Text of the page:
Jobless and feeling misunderstood: An unemployed man files paperwork in a California office. (Photo … [+]
In offices around the country, managers and leaders are returning to the office with a new set of questions, surfacing likely because we’ve all become more accountable for creating less stressful, more flexible work conditions.
The pandemic also accelerated awareness of invisible disabilities, as stress, mental health diagnoses, access to healthcare and equal accommodations have become more personal. The earlier employees at all levels surface issues and talk about them openly, the fewer difficult conversations we will need to have in the future. In short, open minds open minds. Closed minds feel like slammed doors. Here are some answers to start with:
1. How can I find disabled talent if people don’t speak openly about their disability? Statistics show that close to 80% of those who are currently unemployed are disabled. Less than 50% of adults on the autism spectrum are employed and many of those jobs are part-time, according to research. But if an applicant chooses not to disclose a disability and by law, you’re not able to ask health or disability-related questions, this puts both employer and job seeker in a difficult don’t ask-won’t tell dance. (Most people reveal their disability because it is required to get a service). A recent initiative by the National Organization on Disabilities, asks employers to look closer and seek out the tenacious go-getters who make up this untapped pool of talent. One piece of positive Intel is that 60% of corporate leaders worldwide said that remote working “made it easier to hire from underrepresented groups” and have tools to support inclusive strategies.
2. What are some of these new accommodations people say I can try at little or no cost? For starters, maybe move the furniture. (Apologies in advance if that was too blunt, but it’s true.) Due to Covid 19 recommendations, some offices returning to work on site are rearranging or clearing out furniture to give people safety and space. (A note to neurodiverse thinkers: I know. We were scared to ask for a headset and a bigger cubicle just 12 months ago! and now? The office is morphing into that alternate worker-friendly universe we wanted.) Cheers! Now you can hear yourself think.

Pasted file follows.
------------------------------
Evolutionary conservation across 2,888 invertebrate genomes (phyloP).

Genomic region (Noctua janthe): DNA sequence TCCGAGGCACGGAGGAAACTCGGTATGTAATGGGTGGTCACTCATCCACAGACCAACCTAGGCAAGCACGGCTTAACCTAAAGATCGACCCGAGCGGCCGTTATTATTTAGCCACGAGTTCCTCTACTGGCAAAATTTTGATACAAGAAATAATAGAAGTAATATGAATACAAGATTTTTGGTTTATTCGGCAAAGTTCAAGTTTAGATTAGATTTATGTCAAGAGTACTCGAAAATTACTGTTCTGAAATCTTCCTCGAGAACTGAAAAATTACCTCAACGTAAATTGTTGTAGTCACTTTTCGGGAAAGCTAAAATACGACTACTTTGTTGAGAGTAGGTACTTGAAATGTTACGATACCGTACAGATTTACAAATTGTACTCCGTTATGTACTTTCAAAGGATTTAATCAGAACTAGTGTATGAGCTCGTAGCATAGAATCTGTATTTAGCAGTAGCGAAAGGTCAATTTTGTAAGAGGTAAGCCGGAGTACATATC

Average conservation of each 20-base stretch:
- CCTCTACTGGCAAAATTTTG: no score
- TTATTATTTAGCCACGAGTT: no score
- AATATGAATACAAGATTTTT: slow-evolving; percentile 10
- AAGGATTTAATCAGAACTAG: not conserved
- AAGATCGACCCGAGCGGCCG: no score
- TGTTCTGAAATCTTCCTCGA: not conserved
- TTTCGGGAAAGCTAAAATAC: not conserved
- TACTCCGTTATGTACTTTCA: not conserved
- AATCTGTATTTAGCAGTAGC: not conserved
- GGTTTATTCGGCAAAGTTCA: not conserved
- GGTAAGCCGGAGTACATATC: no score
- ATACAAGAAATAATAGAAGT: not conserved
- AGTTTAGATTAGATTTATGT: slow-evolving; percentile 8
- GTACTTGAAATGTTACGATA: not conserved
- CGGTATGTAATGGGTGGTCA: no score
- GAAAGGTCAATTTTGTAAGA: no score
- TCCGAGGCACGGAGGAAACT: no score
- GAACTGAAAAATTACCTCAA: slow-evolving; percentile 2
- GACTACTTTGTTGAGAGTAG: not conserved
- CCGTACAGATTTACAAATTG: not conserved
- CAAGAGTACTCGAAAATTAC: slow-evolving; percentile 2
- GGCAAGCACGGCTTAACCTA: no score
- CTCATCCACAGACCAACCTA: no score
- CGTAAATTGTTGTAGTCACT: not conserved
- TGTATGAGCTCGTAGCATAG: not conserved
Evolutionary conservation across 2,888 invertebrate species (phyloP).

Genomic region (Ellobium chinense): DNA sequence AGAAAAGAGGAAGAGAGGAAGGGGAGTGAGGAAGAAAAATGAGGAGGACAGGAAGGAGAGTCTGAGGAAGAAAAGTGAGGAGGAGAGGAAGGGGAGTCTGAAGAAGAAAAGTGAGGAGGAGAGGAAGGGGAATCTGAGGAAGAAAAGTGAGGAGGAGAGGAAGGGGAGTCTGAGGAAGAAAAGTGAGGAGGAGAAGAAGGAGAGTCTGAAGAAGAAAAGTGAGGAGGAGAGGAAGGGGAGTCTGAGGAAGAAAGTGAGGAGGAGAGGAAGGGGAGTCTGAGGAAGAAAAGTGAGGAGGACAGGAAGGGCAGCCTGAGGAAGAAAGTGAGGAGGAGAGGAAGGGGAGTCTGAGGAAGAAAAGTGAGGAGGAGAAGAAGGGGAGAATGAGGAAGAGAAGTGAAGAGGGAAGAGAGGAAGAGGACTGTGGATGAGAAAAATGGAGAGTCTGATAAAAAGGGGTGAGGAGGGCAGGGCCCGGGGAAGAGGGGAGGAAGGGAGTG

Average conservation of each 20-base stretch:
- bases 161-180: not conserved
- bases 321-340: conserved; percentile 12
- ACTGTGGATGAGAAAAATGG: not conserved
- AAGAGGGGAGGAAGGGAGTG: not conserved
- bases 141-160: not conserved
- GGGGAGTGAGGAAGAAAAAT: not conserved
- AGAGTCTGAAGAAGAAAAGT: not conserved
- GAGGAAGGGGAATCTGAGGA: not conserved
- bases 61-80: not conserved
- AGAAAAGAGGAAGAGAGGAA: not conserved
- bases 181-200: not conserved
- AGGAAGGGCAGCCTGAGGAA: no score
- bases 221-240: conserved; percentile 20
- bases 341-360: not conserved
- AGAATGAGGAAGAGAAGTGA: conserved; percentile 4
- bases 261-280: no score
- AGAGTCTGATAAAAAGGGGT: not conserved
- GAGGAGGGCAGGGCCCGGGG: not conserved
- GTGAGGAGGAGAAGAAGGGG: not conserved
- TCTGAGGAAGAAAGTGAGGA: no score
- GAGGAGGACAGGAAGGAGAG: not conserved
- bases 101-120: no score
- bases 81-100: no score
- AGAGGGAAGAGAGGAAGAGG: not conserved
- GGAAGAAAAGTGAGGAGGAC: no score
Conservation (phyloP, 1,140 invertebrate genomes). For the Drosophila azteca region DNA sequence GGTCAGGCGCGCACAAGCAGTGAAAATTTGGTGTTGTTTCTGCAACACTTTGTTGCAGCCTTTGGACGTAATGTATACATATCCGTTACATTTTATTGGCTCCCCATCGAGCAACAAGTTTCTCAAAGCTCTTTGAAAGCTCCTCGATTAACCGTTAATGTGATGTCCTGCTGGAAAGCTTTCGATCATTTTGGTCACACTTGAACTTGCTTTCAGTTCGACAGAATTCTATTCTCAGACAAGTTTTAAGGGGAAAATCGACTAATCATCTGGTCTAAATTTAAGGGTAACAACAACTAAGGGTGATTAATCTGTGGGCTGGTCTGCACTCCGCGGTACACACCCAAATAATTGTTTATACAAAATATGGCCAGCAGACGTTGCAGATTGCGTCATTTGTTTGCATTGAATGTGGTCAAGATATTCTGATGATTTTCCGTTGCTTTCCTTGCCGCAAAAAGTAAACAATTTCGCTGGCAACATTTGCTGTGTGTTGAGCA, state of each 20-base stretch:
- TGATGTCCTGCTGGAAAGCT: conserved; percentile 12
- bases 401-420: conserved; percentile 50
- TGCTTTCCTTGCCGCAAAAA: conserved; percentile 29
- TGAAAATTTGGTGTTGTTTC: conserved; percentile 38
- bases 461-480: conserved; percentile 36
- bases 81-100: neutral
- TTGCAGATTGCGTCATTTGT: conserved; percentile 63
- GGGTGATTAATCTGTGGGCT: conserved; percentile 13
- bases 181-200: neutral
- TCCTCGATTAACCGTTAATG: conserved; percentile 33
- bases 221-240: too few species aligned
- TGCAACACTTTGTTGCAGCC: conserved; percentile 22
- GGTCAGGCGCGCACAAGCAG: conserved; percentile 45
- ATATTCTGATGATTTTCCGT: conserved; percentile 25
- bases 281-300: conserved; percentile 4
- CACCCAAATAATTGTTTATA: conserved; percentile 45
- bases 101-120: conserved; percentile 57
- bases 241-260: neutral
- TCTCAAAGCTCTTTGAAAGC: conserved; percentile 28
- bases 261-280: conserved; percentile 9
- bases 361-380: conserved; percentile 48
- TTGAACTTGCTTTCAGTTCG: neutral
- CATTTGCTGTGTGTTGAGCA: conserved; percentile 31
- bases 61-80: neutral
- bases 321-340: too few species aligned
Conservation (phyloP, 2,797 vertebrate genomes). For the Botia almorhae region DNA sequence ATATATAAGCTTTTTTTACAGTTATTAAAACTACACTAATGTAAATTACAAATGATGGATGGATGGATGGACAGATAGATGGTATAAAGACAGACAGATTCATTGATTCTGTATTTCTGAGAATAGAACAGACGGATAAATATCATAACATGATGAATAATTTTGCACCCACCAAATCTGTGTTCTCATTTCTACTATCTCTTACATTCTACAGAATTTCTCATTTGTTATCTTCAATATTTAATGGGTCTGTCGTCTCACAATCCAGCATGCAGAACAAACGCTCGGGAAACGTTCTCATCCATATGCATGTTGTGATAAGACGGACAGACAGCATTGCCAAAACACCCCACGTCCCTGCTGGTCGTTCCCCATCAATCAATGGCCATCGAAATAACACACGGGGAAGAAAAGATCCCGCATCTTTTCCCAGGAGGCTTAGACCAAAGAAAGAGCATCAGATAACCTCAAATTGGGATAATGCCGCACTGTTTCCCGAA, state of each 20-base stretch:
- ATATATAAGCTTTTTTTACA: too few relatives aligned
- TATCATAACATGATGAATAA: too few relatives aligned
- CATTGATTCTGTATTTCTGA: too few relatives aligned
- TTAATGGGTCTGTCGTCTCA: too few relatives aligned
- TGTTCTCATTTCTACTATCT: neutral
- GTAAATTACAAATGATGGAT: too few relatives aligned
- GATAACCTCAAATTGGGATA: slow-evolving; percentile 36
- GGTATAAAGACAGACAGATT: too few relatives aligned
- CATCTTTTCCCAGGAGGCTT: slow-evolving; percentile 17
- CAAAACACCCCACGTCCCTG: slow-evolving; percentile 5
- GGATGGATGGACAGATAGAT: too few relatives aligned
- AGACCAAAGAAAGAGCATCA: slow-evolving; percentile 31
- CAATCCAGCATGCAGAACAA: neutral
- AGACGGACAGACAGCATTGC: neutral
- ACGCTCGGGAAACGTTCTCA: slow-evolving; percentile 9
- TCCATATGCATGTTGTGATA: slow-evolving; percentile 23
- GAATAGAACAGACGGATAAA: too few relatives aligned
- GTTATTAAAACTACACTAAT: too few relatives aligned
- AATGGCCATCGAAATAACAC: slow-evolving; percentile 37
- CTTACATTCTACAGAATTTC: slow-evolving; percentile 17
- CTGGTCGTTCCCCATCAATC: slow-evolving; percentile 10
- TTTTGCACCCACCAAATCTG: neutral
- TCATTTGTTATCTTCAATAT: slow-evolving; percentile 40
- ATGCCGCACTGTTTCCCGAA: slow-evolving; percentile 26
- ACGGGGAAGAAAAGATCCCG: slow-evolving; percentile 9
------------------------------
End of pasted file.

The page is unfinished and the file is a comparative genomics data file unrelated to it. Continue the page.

3. Tell the truth—is candor really valued highly or is that a myth? Have you ever seen a performance by This Is My Brave? Have a look and consider their tagline: sharing stories saves lives. After eight years of success, This Is My Brave proves that talking about mental health and stress can give people a sense of relief, a feeling of belonging and boost confidence like nobody’s business. There are also smaller local organizations that can help in creating team or territory-based storytelling events. Just be sure to check with legal. Red warning bells labelled liability tend to go off in legal departments when events including people sharing personal details or opinions appear on the company-wide calendar.
4. Do young people today have more “disability pride? What’s up with people saying they have superpowers? Yes, disabled people are showing a lot more pride these days. The reasons why are as diverse as their disabilities. “It’s totally different today,” says Judith Heumann, a fierce fighter for disability rights for decades. Despite American’s knuckle-dragging, employees who were born in the post-ADA years will benefit from the beginning of an inclusion revolution.
As for your second question, I’ll tell you how I really feel about it. I’m not a big fan of adults being told they have superpowers. It feels like able- ism to me. Children benefit from this type of confidence boost, but many adults the language demeaning. As I have said before, there’s no cape in the world that can help me get a CEO’s slide presentation out on the fly, nor is there a kryptonite setting on any assistive technology I’ve ever seen.
5. Who are some of the best experts to put on a panel about inclusion? When it comes to disability and inclusion, experts can be scientists, psychologists, technologist and most importantly, people who have lived experience. If you are struggling to connect with panel candidates that fit this description, start by asking a local disability organizations or national advocacy group for experts. Remember to use the words ‘lived experience’ in your request and you’ll be on the path creating a panel that will both represent and draw a diverse crowd.